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New tech accelerator launched to reduce maritime methane emissions

Cruise_Costa_Smeralda.jpg
LNG-powered cruise ship Costa Smeralda
A coalition of shipping leaders launched an initiative to identify, accelerate and advocate for technology solutions for the maritime industry to measure and manage methane emissions from vessels fuelled by LNG.

Led by Safetytech Accelerator, established by Lloyd’s Register, the Methane Abatement in Maritime (MAM) is a technology acceleration programme whose activities will initially be supported by seven partners: Maran Gas Maritime, Mediterranean Shipping Company (MSC), Carnival Corp. & plc, Seaspan, Shell, Lloyd’s Register and Knutsen Group. 

It will also draw on the expertise of academics, civil society, and other stakeholders, such as the National Physical Laboratory. 

Methane slip

In its first year, the group will seek to identify and pilot new technologies to monitor and reduce ‘methane slip’ from vessels fuelled by LNG. Once these solutions have been validated, the initiative will seek to endorse them to industry from 2023. 
 
The MAM innovation initiative will tackle how shipowners and operators can be encouraged to adopt proven abatement technology at scale.
 
The initiative will be chaired by Panagiotis Mitrou, Lloyd’s Register’s global gas director, and directed by Safetytech Accelerator’s head of partnerships, Steve Price.
 
LNG-powered cruise ships
 
LNG has long been understood by the shipping industry as a bridging fuel to support its decarbonisation efforts, with campaign groups forecasting that over two-thirds of all new ships (all types) will be powered by LNG by 2025. Since 2010, the number of ships fuelled by LNG has grown consistently by 20-40% per annum. 

According to the Seatrade Cruise orderbook there are 27 cruise ships due for delivery between now and 2028 that will be LNG powered. 

The world’s first LNG-powered cruise ship, AIDAnova, entered service in late 2018, followed by Costa Smeralda in 2020. Whilst many of the leading cruise operators are opting for LNG-powered cruise ships, some are not so convinced, Viking founder and Chairman Torstein Hagen has been outspoken on the subject calling LNG a ‘blind alley.'

Compared to traditional marine fuels, LNG is widely understood to generate less carbon dioxide and emit fewer nitrogen oxides, sulphur dioxide and particulate matter for the same propulsion power. 
 
However, some analysis has indicated that the environmental benefits of using LNG could be negated due to the propensity to leak unburned methane through the combustion process. 

A potent greenhouse gas
 
Methane is a potent greenhouse gas, estimated to have a global warming potential (GWP) of 27-30 over 100 years, while CO2 has a GWP of 1 regardless of time period used. 
 
Defining what constitutes negligible methane emissions, and then ensuring the sector meets that target, is therefore a vital imperative for an industry grappling with its climate footprint and increasingly using LNG as a transition fuel.
 
To date, there are no globally recognised methods for measuring methane slip, with a lack of available data and tools contributing to the issue.
 
It is hoped that the new solutions identified by this initiative will help the industry to understand the extent of, and then manage, their methane emissions.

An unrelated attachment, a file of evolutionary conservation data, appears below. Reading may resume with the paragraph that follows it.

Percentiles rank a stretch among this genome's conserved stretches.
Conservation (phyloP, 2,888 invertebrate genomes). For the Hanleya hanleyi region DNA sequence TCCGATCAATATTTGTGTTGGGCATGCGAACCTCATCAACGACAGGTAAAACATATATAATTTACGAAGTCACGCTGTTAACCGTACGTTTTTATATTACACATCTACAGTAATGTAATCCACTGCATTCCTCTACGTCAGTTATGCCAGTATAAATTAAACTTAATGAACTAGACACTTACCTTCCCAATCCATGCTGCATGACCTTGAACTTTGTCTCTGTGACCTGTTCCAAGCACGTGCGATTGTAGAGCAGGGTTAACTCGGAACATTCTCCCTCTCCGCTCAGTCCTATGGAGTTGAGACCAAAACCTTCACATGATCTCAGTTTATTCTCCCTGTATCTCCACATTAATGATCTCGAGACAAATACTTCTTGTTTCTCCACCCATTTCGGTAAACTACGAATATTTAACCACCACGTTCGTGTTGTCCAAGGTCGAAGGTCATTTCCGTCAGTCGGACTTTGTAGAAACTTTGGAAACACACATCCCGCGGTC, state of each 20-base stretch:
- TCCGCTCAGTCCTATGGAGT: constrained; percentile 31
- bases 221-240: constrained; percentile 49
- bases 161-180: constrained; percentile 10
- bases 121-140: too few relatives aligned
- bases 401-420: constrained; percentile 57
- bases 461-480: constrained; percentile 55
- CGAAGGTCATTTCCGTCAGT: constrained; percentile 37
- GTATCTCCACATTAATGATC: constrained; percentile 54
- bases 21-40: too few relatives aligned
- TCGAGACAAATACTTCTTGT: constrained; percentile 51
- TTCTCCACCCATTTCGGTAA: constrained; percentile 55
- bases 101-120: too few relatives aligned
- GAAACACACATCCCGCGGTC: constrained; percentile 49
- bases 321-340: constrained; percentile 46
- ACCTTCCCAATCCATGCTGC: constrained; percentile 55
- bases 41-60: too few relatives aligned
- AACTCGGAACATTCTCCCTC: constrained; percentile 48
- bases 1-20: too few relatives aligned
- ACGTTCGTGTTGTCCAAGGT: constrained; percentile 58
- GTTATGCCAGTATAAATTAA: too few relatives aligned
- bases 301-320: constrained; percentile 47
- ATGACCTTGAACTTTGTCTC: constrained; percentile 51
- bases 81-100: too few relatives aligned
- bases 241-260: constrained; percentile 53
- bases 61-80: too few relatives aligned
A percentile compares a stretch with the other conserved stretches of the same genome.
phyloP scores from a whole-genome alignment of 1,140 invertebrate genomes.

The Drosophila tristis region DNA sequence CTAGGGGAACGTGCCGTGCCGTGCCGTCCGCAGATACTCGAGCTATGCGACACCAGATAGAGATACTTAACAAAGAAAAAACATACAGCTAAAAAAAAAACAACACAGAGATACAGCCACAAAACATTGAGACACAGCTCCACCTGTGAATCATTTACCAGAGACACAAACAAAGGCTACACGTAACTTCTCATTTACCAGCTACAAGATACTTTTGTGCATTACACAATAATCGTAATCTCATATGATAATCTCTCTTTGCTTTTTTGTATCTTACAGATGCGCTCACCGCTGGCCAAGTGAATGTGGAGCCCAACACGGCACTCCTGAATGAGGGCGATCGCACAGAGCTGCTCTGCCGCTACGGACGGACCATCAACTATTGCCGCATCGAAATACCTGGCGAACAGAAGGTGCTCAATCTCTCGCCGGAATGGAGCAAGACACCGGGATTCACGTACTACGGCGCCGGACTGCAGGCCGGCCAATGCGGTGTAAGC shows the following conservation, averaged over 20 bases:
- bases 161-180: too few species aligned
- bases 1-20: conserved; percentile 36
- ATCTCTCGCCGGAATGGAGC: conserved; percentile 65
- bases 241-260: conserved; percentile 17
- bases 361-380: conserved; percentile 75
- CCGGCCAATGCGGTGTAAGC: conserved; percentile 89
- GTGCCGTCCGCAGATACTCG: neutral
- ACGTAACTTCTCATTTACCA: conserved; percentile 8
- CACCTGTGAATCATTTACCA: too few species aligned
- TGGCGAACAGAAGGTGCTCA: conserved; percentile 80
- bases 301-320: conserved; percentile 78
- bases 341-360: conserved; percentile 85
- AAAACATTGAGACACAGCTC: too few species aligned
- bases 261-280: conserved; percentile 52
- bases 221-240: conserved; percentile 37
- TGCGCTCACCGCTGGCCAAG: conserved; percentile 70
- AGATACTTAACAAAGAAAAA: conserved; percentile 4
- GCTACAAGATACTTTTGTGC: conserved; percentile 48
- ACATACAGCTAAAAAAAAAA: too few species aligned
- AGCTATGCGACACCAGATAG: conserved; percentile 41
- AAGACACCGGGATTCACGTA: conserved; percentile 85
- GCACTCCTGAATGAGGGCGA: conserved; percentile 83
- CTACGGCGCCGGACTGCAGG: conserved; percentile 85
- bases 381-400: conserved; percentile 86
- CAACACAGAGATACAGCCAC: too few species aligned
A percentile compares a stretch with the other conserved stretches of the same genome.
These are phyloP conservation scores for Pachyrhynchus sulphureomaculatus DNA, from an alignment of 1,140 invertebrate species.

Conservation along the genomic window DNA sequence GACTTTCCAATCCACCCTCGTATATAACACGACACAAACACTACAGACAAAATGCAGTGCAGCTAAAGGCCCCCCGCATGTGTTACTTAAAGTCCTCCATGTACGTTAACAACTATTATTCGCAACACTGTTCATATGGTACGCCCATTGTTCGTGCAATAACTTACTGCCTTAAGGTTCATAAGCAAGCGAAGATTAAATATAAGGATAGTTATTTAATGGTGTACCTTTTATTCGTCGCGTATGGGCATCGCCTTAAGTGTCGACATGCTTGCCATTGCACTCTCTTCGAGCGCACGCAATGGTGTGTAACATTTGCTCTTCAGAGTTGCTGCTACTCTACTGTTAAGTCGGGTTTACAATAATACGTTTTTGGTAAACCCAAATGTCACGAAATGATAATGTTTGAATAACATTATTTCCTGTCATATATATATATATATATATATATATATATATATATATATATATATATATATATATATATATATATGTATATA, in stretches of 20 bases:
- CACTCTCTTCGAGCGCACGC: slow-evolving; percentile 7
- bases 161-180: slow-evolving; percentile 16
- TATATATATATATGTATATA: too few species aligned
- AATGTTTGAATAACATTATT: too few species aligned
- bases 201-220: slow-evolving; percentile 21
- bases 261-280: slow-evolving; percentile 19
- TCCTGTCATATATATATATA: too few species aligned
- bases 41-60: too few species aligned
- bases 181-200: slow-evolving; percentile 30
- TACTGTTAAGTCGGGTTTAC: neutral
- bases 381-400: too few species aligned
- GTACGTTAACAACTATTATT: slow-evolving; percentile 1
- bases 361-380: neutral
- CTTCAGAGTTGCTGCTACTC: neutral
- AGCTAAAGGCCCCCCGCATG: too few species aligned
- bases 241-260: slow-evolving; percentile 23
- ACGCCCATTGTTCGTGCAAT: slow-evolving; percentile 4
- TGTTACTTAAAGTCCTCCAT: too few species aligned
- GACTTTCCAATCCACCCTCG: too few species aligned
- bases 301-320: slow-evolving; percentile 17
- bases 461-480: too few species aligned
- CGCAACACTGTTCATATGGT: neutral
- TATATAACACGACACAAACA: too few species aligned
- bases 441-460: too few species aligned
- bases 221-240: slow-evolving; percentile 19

Measuring the scale

Measuring the scale of methane emissions, and understanding if they can be managed to negligible levels, will signal if liquefied bio methane and liquefied synthetic methane are viable pathway fuels to help achieve 2050 decarbonisation targets.
 
Safetytech Accelerator's Price said: 'Shipping currently lacks the information and tools they need to accurately measure the amount of methane released by LNG-fuelled ships, and the extent of this impact. 
 
'We believe that better information will allow the maritime industry to better understand the extent to which its LNG-fuelled ships are emitting methane. 
 
'Understanding the extent of this methane slip will allow companies’, society and policymakers understand LNG’s real environmental impact. Empowering markets to channel investments to new technologies that can reduce methane slip, or to other transition fuels.'
 
Carnival Corp. & plc

Tom Strang, SVP maritime affairs, Carnival Corp. & plc said: 'LNG has consistently provided substantial benefits in maritime operations over time, including virtually zero sulfur and significantly reduced overall emissions, as the industry’s most advanced fuel available to date.'
 
He continued, 'As a leader in advancing LNG adoption for the cruise industry, we are pleased to participate alongside our partners in a strong coalition organized around fostering innovation and maximizing the positive impacts of LNG as a fuel in transition. Working together, our two-pronged approach to accelerating technologies in the areas of methane measurement and abatement will help drive specific, effective solutions for the larger maritime industry, in support of our shared decarbonisation ambitions.'
 
Lloyd's Register

Lloyd’s Register's Mitrou added, 'The need to reduce the negative effects of global climate change becomes more urgent with each passing day. So it is critical that the industry does everything it can – as quickly as possible – to unlock the potential of LNG as a transition fuel. By convening industry members who have already made great strides in abating emissions across their fleets, we aim to share and promote best practices across the supply chain for the benefit of the entire sector.'
 

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